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Are You and Your Pets Prepared for Emergencies?

By Michele C. Hollow of Pet News and Views

  Whether you believe in global warming or not (I definitely do), there has been a lot of weather-related disasters lately. Being prepared for an emergency is essential.

Following are tips from Dr. Dan Aja, Director of U.S. Professional and Veterinary Affairs at Hill’s Pet Nutrition, on how to prepare for an emergency. “Because owners have such strong bonds with their pets, we want to encourage pet parents to think about how their pets factor into their evacuation plans,” says Dr. Aja.

Dr. Aja recommends pet owners take the following steps to prepare your pet for an emergency event, including evacuation:
• Ensure your pet can be identified by either a microchip or collar ID tag, with updated contact information.

• Prepare an emergency box of pet supplies that is readily accessible in the event of an evacuation. Emergency kits should include: first aid supplies and guide book; a 3-day supply of pet food in a waterproof container and bottled water; a safety harness and leash; waste clean-up supplies; medications and medical records; a contact list of veterinarian and pet care organizations; information on your pet’s feeding routine and any behavioral issues; comfort toys; and a blanket.

• Display a pet rescue decal on your front door or window to let first responders know there is a pet in the house. Include veterinarian’s contact information.

• Identify a location to take your pet if you need to leave your immediate area – keep in mind that disaster shelters for people may not be able to shelter pets. Scout hotels/motels with pet friendly policies and ask relatives or friends if they could house you and/or your pet.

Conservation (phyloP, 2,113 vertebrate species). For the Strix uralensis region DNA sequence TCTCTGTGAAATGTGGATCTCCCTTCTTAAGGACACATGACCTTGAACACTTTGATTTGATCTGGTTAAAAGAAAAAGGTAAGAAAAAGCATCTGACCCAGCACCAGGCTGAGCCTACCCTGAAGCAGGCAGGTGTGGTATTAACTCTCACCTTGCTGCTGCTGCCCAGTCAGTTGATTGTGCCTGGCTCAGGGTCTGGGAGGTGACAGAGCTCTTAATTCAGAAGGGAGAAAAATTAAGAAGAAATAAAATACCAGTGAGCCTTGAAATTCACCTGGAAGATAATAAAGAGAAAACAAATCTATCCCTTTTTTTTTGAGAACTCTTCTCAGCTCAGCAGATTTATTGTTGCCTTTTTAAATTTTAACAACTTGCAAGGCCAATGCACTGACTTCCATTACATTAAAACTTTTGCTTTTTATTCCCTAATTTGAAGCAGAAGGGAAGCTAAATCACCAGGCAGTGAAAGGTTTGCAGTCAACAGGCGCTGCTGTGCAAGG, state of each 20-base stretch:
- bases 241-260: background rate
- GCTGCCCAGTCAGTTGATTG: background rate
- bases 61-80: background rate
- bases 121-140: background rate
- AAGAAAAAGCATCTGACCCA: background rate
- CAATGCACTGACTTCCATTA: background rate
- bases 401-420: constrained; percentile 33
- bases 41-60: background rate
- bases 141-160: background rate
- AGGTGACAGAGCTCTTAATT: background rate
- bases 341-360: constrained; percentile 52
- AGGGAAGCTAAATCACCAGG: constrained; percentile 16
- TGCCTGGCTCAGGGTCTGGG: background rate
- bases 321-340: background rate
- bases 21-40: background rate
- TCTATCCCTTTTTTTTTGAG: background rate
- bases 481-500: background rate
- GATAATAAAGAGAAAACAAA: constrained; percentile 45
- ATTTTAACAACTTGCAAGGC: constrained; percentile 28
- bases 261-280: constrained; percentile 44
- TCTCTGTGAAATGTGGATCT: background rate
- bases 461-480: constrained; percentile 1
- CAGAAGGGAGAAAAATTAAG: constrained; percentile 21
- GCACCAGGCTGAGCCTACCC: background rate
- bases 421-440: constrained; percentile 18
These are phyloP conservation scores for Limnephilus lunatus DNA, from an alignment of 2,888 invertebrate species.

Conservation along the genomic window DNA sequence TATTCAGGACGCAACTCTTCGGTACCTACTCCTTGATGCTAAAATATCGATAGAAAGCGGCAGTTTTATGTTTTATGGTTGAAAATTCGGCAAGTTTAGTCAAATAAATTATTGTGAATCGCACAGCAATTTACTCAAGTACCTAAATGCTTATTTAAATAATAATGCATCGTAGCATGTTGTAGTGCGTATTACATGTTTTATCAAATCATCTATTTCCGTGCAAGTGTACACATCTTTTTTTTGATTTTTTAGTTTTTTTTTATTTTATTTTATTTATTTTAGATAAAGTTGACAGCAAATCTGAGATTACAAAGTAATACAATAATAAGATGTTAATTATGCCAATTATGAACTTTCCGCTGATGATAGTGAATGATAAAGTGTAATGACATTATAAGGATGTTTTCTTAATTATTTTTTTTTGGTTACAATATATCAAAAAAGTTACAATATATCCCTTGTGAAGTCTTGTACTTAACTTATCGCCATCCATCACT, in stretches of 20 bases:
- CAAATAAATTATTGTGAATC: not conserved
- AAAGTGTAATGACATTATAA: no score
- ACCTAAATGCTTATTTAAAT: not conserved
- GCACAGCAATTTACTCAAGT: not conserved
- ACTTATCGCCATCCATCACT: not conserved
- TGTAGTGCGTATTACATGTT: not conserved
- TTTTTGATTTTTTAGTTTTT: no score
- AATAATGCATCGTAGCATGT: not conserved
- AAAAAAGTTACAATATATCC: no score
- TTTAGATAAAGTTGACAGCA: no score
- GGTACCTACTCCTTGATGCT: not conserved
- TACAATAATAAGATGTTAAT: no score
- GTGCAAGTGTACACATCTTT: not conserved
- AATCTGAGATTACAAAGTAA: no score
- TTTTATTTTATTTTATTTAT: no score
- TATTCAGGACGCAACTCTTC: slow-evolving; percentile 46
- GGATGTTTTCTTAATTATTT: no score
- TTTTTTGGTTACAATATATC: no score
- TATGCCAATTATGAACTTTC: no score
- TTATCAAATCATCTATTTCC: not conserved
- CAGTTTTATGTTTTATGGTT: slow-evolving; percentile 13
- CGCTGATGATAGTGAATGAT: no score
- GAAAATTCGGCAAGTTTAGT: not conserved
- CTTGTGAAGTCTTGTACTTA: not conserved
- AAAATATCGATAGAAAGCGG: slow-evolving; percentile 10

• If you need to evacuate, consider taking a pet carrier or crate if possible for transport and safe-keeping.

• Carry a good picture of your pet with you in the event of separation during evacuation. Learn where your pet likes to hide in your house because pets may hide if they are scared. Finding them quickly will be help you evacuate faster.

Hopefully, you will never have to use these tips.  If you run, work, or volunteer at a shelter, check out Hill’s Food, Shelter & Love Disaster Relief Network by clicking here.

16 comments to Are You and Your Pets Prepared for Emergencies?

  • Really great advice.
    Thanks!

  • I think this is a very informative blog and one which is of importance to any pet owner. I have nominated your blog for the Shine On Award. Check out my blog for more information.

  • Justin

    Good advice Michele! Thanks!

  • Caren

    I know you discussed this on Facebook, and it is important to state here: get your cats used to being in their carriers. I only took out our carriers when we would go to the veterinarian. My cats associated vet visits with their carrier and would hide each time I took it out. So in the case of an emergency, when you have to act fast, you need to get them used to being in their carriers.

  • Joel

    We live in a hurricane zone, and have pet rescue decals on our windows. It is not only peace of mind, but is a smart thing to do.

  • Mary

    The emergency kits are crucial. So many people prepare for themselves. They need to do this for their pets too. Thank you for stating this.

  • Geoff

    We know all of the hiding places in our house where out cats like to go. Thanks for sharing that tip.

  • Very good post- thank you for sharing. Being prepared is essential as you never know what will happen. Last year we had a Derecho hit our area causing quite a bit of damage. We’ve had a few small ones, but never one like last year. Thankfully, I was prepared.

  • Marcy

    I’m in South Carolina, and we get hurricanes. We know when they are coming. So we are always prepared.

  • Alicia

    We have the decals and are as best prepared as possible. Thanks!

  • Frankie

    I lived at the Jersey Shore, and none of us were prepared for what happened. It was scary and so many pets went missing. Thank you for this advice.

  • Hi Frankie, I hope you and your family are all okay. Hurricane Sandy was too awful for words. Michele

  • Allen, Glad you were too! Michele

  • Robert McCarty

    I live in Kansas, and this is so helpful. Thank you. Great Information!

  • The one other thing I would add to this list is to take a pet first aid class. Otherwise a great list of suggestions – thanks!

  • Thanks Larry, and taking a pet first aid class is a great idea.–Michele